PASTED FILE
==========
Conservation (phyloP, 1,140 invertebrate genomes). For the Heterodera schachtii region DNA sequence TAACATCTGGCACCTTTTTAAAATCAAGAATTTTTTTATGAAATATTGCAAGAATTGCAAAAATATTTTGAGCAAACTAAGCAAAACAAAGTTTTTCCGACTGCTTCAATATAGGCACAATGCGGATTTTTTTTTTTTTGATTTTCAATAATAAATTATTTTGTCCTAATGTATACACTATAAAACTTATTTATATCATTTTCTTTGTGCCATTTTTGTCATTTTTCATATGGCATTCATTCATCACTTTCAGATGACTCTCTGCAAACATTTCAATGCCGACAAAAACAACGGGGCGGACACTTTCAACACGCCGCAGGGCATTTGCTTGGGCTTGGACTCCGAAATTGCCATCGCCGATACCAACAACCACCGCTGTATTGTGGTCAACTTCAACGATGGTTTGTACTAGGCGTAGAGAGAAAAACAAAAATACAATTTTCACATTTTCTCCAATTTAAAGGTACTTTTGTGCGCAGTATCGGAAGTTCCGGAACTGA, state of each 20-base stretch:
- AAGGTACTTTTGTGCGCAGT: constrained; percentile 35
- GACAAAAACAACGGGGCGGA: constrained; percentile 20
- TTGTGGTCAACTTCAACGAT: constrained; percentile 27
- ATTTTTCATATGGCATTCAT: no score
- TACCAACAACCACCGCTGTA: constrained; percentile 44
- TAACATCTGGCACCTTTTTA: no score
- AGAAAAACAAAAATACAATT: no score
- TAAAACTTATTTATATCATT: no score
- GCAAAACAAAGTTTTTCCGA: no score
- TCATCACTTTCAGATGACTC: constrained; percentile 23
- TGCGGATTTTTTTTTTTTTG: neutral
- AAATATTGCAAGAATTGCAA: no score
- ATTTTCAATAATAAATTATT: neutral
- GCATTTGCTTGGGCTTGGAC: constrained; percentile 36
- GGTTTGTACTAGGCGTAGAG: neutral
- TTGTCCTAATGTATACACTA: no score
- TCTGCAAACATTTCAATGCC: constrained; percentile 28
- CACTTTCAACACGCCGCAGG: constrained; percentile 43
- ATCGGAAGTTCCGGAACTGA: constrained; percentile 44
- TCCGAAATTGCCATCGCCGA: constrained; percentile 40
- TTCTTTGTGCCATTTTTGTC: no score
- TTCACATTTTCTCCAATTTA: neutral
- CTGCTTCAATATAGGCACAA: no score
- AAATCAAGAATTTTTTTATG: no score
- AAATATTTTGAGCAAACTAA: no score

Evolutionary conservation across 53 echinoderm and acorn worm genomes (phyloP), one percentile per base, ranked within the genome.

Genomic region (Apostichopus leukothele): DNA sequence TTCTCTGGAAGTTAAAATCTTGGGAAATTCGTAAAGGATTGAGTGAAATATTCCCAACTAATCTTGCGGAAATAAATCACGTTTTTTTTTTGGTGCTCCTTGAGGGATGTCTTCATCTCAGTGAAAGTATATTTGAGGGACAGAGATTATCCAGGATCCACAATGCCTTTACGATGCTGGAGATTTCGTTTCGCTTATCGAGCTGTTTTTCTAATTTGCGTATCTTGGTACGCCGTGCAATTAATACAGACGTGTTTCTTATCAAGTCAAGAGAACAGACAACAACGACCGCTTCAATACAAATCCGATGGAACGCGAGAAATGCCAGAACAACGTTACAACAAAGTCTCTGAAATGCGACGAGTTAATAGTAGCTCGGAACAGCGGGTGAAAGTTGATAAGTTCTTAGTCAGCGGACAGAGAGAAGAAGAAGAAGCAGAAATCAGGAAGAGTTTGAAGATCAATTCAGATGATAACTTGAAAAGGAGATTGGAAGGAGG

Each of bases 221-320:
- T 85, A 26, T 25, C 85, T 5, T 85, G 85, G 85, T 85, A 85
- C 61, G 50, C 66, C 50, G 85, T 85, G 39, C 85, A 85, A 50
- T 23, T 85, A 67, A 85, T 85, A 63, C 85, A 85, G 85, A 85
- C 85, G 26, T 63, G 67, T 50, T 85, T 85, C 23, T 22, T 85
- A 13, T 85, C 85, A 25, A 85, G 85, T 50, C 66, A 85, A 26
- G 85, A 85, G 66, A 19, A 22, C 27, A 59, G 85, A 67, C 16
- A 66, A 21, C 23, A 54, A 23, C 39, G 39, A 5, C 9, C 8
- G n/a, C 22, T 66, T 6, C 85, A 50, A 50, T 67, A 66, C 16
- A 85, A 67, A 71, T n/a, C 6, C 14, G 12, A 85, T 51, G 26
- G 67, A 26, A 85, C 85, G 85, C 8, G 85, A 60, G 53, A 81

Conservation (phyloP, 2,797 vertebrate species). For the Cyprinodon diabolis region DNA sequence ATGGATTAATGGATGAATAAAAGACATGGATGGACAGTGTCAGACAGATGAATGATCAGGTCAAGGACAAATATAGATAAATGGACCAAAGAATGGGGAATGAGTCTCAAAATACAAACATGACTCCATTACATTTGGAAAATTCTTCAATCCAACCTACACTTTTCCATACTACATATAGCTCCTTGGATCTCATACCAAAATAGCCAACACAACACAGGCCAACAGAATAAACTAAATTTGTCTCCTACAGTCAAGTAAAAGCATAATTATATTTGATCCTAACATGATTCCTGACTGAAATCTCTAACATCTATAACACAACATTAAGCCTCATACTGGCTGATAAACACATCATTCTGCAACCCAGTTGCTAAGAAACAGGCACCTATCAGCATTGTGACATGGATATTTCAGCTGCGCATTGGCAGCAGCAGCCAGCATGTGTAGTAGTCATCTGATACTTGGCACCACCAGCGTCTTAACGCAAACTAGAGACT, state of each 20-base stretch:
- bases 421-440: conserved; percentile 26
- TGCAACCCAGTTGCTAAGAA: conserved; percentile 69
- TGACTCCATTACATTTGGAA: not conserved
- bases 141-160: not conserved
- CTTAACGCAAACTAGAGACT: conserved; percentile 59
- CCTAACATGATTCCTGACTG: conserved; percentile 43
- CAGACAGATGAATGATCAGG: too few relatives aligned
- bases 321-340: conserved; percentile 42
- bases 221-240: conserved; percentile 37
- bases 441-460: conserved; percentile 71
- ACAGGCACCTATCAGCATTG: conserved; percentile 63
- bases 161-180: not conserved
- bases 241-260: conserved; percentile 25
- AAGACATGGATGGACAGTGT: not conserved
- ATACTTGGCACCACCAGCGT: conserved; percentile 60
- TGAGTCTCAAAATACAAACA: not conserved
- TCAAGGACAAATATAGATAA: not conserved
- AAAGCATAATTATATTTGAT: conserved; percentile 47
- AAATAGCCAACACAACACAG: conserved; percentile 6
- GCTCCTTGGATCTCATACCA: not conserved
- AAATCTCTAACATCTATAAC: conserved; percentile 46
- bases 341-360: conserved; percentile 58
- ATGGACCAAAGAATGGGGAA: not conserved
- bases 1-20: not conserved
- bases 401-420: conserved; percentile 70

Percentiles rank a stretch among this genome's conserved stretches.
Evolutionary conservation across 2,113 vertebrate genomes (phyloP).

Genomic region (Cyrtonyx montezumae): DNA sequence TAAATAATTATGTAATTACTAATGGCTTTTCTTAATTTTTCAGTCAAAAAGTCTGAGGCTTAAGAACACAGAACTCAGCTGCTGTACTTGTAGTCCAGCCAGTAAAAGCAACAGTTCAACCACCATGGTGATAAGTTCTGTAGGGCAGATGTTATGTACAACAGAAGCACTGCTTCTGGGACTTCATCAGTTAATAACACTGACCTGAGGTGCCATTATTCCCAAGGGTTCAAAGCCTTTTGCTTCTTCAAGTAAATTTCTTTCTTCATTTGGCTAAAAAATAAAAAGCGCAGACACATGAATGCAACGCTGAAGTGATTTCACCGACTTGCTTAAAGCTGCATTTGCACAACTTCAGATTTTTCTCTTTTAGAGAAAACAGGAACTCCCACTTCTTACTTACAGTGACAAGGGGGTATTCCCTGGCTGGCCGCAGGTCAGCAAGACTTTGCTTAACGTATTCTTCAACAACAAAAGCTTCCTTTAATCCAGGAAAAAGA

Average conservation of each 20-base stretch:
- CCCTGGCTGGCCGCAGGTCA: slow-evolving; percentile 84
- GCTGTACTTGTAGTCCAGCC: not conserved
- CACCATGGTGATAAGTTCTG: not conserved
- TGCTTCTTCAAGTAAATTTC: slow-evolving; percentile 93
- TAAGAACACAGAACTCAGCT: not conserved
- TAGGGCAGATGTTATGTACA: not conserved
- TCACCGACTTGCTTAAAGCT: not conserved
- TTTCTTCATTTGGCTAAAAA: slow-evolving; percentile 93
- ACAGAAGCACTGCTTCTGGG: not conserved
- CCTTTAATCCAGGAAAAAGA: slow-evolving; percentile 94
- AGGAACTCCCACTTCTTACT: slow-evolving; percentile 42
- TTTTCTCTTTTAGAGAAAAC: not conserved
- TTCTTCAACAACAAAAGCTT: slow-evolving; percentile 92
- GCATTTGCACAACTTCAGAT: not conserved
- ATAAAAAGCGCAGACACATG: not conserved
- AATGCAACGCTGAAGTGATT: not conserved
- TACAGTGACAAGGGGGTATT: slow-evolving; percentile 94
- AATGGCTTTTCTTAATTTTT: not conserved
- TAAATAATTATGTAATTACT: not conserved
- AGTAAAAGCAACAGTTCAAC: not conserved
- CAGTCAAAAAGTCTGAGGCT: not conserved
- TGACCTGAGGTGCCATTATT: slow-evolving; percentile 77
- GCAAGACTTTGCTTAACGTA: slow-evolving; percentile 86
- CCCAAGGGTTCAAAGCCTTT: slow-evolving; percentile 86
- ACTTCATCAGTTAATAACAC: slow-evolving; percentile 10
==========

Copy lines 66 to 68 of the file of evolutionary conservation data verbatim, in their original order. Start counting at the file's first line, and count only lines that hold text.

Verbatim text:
Percentiles rank a stretch among this genome's conserved stretches.
Evolutionary conservation across 2,113 vertebrate genomes (phyloP).

Genomic region (Cyrtonyx montezumae): DNA sequence TAAATAATTATGTAATTACTAATGGCTTTTCTTAATTTTTCAGTCAAAAAGTCTGAGGCTTAAGAACACAGAACTCAGCTGCTGTACTTGTAGTCCAGCCAGTAAAAGCAACAGTTCAACCACCATGGTGATAAGTTCTGTAGGGCAGATGTTATGTACAACAGAAGCACTGCTTCTGGGACTTCATCAGTTAATAACACTGACCTGAGGTGCCATTATTCCCAAGGGTTCAAAGCCTTTTGCTTCTTCAAGTAAATTTCTTTCTTCATTTGGCTAAAAAATAAAAAGCGCAGACACATGAATGCAACGCTGAAGTGATTTCACCGACTTGCTTAAAGCTGCATTTGCACAACTTCAGATTTTTCTCTTTTAGAGAAAACAGGAACTCCCACTTCTTACTTACAGTGACAAGGGGGTATTCCCTGGCTGGCCGCAGGTCAGCAAGACTTTGCTTAACGTATTCTTCAACAACAAAAGCTTCCTTTAATCCAGGAAAAAGA